We’ve all had those times when we’ve heard someone pray and thought to ourselves, “I wish I prayed like that.” I imagine the disciples felt this emotion when they heard Jesus pray His prayer in John 17.
For many of us, when we think of Jesus and prayer, our minds go to Luke 11:2-4 (“Father, hallowed be your name. Your kingdom come…”) where Jesus teaches in three short verses the content that should shape our prayers. If Luke 11 is the Reader’s Digest lesson on prayer then John 17 is Jesus’ unabridged, Magnum Opus. It is 26 theologically rich verses which are unparalleled in their ability to instruct us how to pray. Oddly enough, Jesus doesn’t do any instructing in this prayer. We receive this instruction as flies on the wall catching a glimpse of what a God-honoring prayer sounds like. As we look at Jesus’ prayer, we notice it prioritizes God’s glory, and that praying for God’s glory may be a bit more difficult than we envision.
Praying for the Glory of God Can be Costly
In John 17:1, Jesus has a unique way of praying for God’s glory. He prays that He Himself would be glorified (“glorify your Son”) so that God the Father may be glorified (“that the Son may glorify you”). On the surface, this sounds a bit self-centered of Jesus. After all, who goes around praying for their own glory? Well, Jesus’ prayer isn’t so simple. As this prayer comes to fruition in the next several chapters, we realize that the Father glorifying the Son happens through Jesus being betrayed, beaten, and crucified for our sins (as well as subsequently being resurrected and ascending into Heaven). Jesus is moved to pray for the glory of God even when He knows it comes at great personal cost.
Praying for the glory of God is doable when we suppose it will not cost us too much or unsettle our version of comfortable. Sometimes though, God, for the sake of His glory, pushes us past the boundaries of our own comfort by taking our children to the mission field or by bringing about hard-to-accept consequences for sin. Understandably, we struggle with praying for the glory of God because the glory of God can be both kind and terrifying. That being said, it is always for the good of those of us in Christ because it is transforming us into the image of Christ (Romans 8:28-30).
Praying for the Glory of God is Not Passive
Sometimes we assume that our work concludes with “Amen” when praying for the glory of God. However, we are not moviegoers waiting for the show of God’s glory to start. We participate in God’s good plan in displaying His glory. As we walk through John 17, we watch the verbs unfold and find that Jesus “glorified” the Father “having accomplished the work” the Father gave Him to do (v. 4). Further, Jesus “manifested” (v. 6) the Father’s name to people by “[giving] them the words” given to Him by the Father (v. 8). Jesus doesn’t take a backseat and He doesn’t take over. He simply takes action by being obedient to the work God gave Him to do.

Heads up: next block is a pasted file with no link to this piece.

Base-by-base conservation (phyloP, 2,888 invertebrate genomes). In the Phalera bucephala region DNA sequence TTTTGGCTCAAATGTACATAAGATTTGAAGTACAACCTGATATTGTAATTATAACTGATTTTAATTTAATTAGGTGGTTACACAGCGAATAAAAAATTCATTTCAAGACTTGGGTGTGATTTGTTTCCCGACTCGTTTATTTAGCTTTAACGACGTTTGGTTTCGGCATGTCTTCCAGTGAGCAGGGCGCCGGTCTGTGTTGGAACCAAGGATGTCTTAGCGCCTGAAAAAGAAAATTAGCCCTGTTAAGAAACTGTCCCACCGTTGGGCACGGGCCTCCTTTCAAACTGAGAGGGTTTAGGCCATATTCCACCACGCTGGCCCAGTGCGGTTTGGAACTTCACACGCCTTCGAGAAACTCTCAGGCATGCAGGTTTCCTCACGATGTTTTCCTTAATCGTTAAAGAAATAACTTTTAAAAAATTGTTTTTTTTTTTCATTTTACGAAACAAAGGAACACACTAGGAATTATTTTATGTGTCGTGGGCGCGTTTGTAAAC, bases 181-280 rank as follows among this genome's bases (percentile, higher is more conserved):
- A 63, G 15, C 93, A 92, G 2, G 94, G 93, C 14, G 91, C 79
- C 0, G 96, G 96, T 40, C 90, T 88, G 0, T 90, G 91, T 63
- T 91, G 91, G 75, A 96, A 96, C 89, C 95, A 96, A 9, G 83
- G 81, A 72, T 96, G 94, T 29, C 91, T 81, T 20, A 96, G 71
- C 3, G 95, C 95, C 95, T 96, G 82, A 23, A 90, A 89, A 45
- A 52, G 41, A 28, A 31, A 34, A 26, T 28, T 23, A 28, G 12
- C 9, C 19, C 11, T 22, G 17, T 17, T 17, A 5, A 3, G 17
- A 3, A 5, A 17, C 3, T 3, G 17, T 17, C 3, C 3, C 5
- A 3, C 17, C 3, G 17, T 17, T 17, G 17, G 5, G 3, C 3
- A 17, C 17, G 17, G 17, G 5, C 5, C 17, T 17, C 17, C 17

Again, the glory of God in prayer has a way of uncomfortably stretching us. Becoming a participant in the glory of God recognizes that we are His instruments. It is for the glory of God that we are called to “make disciples of all nations” (Matthew 28:19), speak “the truth in love” (Ephesians 4:15) and show “hospitality to one another” (1 Peter 4:9). God’s work oftentimes includes our work.
God Will be Glorified
Sometimes, we need reminding that God always accomplishes His glory. This doesn’t make us complacent or indifferent. Instead, it fastens our hearts to the solemn reality that God’s glory is in God’s hands, according to God’s plan. The ones whom Jesus was given to preach to (v.2), do indeed keep (v.6), receive (v.8), and believe (v.8) God’s Word. In other words, what happens is exactly what the Father intended to happen. Like Paul, we recognize our part as instruments in God’s hands but we never forget that although some of us may plant and some of us may water, it is God who gives the growth (1 Corinthians 3:5-9).
I love this truth because it reorients my thoughts to see things like God sees things. God calls me to speak and live out the Gospel. He has not given me the ability, or responsibility, to awaken dead hearts or rid human hearts of indwelling sin. These things are the things of the Holy Spirit as He works through the living and abiding Word of God (1 Peter 1:23).
I can lay my head to rest at night because of the truth that God’s Word always accomplishes exactly what God has intended it to accomplish (Isaiah 55:11).
Praying for the glory of God may be costly and it will likely require participation on your part, but there are no better words to occupy the space of your prayers. Every prayer uttered for the glory of God is a surrender to infinite wisdom and the sovereign plan of the Father who is preparing you for eternity. All that God calls you to be and do is for your joy both now and forever (John 15:11; 17:13). It is always worth it to pray for God’s glory, even when the answer to your prayer pushes you beyond the boundaries of your own comfort and leisure.
This blog was originally posted at Gospel Mercies, view the original post here.